21.5 C
Byron Shire
March 9, 2021

Resilience – what does it mean to you?

Latest News

Entertainment in the Byron Shire for the week beginning 10 March, 2021

Entertainment in the Byron Shire for the week beginning 10 March, 2021

Other News

Buy and sell food app launches

Finding it too hard to purchase local produce via social media, partners Vanessa and Leisa thought there must be a better way.

Bangalow blackspot puts school children at risk

Will action ever be taken to protect school kids getting on and off the bus on Lismore Road, Bangalow as trucks fly by at 80km/h?

TAFE job cuts not so bad, says Nationals MLC 

Ms Saffin said last week that 29 local jobs were going under restructures and that almost 700 frontline TAFE NSW jobs will be slashed.

Thanks David Gile – but on Musk

Robin Harrison, Binna Burra I want to thank David Gilet for his appreciation of the thoughts I’ve shared here. It’s very...

Top of Mt Warning

Daniel O’Brien, Federal Letters about Mt Warning were interesting. Chris Gee defended National Parks and Wildlife for adopting the views of...

Be proud of Ballina, help clean up our beaches

This Sunday, 7 March, Ballina Coastcare is inviting everyone who cares about Ballina's environment to Step Up To Clean Up, and join a special event for Clean Up Australia Day.

Retired NSW Democrat then Independent MLC Richard Jones. Photo supplied

The Byron Shire Resilience and Regeneration Roadshow is kicking off from February 13, with a series of neighbourhood events planned across the area.

Organisers are asking the question: How do we create more resilient communities in 2021?

Retired NSW MLC and ceramist Richard Jones, will be a guest speaker at the Bangalow event, and he has provided his thoughts on that question.

‘We need to regard this time as the New Renaissance – the time to rethink how we live and what our priorities need to be. We need a new normal’.

‘In the past year, many have rediscovered the joy of growing their own food and spending more time with friends and loved ones. Some are finding they can work successfully from home or can pivot their businesses in ways they never imagined. Workplaces too have had to become more flexible and creative.

‘As a result there’s been a shift away from the fast-paced grind of city living and an exodus to the regions. Many simply don’t want to give up this new slower version of life where they have time to bake and break bread with their family and do things they love.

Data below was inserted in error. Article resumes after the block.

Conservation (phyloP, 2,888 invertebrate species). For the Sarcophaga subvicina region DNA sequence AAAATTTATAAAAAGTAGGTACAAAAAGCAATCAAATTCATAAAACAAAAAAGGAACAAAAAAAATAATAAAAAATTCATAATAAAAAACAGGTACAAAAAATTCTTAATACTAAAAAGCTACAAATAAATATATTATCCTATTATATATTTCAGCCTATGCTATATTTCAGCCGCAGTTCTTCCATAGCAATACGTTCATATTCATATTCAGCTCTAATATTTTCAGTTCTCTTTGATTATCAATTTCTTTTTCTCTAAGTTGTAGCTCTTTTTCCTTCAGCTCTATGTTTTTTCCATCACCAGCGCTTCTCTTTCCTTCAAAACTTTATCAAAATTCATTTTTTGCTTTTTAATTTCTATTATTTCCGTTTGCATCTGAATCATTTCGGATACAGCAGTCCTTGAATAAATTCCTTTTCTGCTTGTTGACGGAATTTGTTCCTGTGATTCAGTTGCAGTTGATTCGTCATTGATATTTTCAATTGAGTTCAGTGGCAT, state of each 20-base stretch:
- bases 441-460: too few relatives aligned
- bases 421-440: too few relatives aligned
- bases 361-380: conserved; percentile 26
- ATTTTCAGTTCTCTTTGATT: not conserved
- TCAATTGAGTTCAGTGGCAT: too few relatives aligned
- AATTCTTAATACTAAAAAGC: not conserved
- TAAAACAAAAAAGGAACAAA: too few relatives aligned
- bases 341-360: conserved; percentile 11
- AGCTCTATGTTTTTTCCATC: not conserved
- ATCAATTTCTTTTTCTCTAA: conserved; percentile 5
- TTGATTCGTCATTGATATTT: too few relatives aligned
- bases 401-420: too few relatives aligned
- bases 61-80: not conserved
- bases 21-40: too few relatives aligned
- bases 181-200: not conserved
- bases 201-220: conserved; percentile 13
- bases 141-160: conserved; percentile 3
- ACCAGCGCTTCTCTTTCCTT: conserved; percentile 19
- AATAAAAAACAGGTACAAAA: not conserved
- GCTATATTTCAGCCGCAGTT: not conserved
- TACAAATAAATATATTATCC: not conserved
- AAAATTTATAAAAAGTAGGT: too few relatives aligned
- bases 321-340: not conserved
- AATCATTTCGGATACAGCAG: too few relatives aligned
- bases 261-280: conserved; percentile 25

‘Here’s an idea: in the Northern Rivers we have a reasonable water supply and there are considerable amounts of underused land that was once luxuriant rainforest that could be rewilded for example, or used for highly productive regenerative food growing, rather than low grade cattle grazing or “lifestyle”

‘We need to develop a program of cooperation with owners of underused acreages to allow young farmers access to land for living and growing. In this way we could become more locally resilient with food production, give back homes to the wildlife and, importantly, provide a way for younger people to access land that is currently out of their reach due to spiralling costs.

‘One major lesson this pandemic has taught us is the need for greater community cooperation and resilience, supporting each other and local businesses through times of crisis.

‘Keeping wealth, in its broadest sense, within the local community is critical for our long-term resilience. We are doomed if the young people who grow up here cannot afford to live and work here.

‘The pre-pandemic way of life is over. We can’t return to what was regarded as normal.

‘It isn’t “normal” to consume vast amounts of non-renewable resources producing single use non-reusable, non-recyclable unnecessary products.

‘It’s not “normal” to trawl the oceans of most of the fish and dump plastic and toxic chemicals into it to poison what’s left.

‘It’s not “normal” to pump billions of tonnes of greenhouse gases into the atmosphere to create a climate crisis threatening the entirety of life on Earth!

‘All this now has to change, and each of us need to play our part in bringing about those changes’.


Support The Echo

Keeping the community together and the community voice loud and clear is what The Echo is about. More than ever we need your help to keep this voice alive and thriving in the community.

Like all businesses we are struggling to keep food on the table of all our local and hard working journalists, artists, sales, delivery and drudges who keep the news coming out to you both in the newspaper and online. If you can spare a few dollars a week – or maybe more – we would appreciate all the support you are able to give to keep the voice of independent, local journalism alive.

LEAVE A REPLY

Please enter your comment!
Please enter your name here

Interview with Mell Coppin and Zara Noruzi, from Byron Comedy Festival

Byron Bay Comedy Festival: Bringing in the Laughs. Last year wiped out our entire entertainment program, but while things aren’t completely back to normal, it’s looking up. The easing of COVID-19 Public Health restrictions means that smaller events are back!

Mandy Nolan’s Soapbox: Aged Care Fail

Our aged care system is broken. We didn’t need a Royal Commission to tell us that many of our old people have been abused by the system that is supposed to care for them. But now we have hard evidence that we are failing our elders. Some of the data that has been released is shocking. One in five residents have experienced sexual or physical abuse.

Sowing the seed for a connected, local food chain

Lisa Machin If you’ve ever been to the New Brighton or Mullum Farmers Markets you’d be forgiven if you thought you were seeing double. Over the...

The moveable feast

David Lowe There’s never been a better time to revisit the classic picnic and its many variants. With many venues moving to focus on outdoor dining...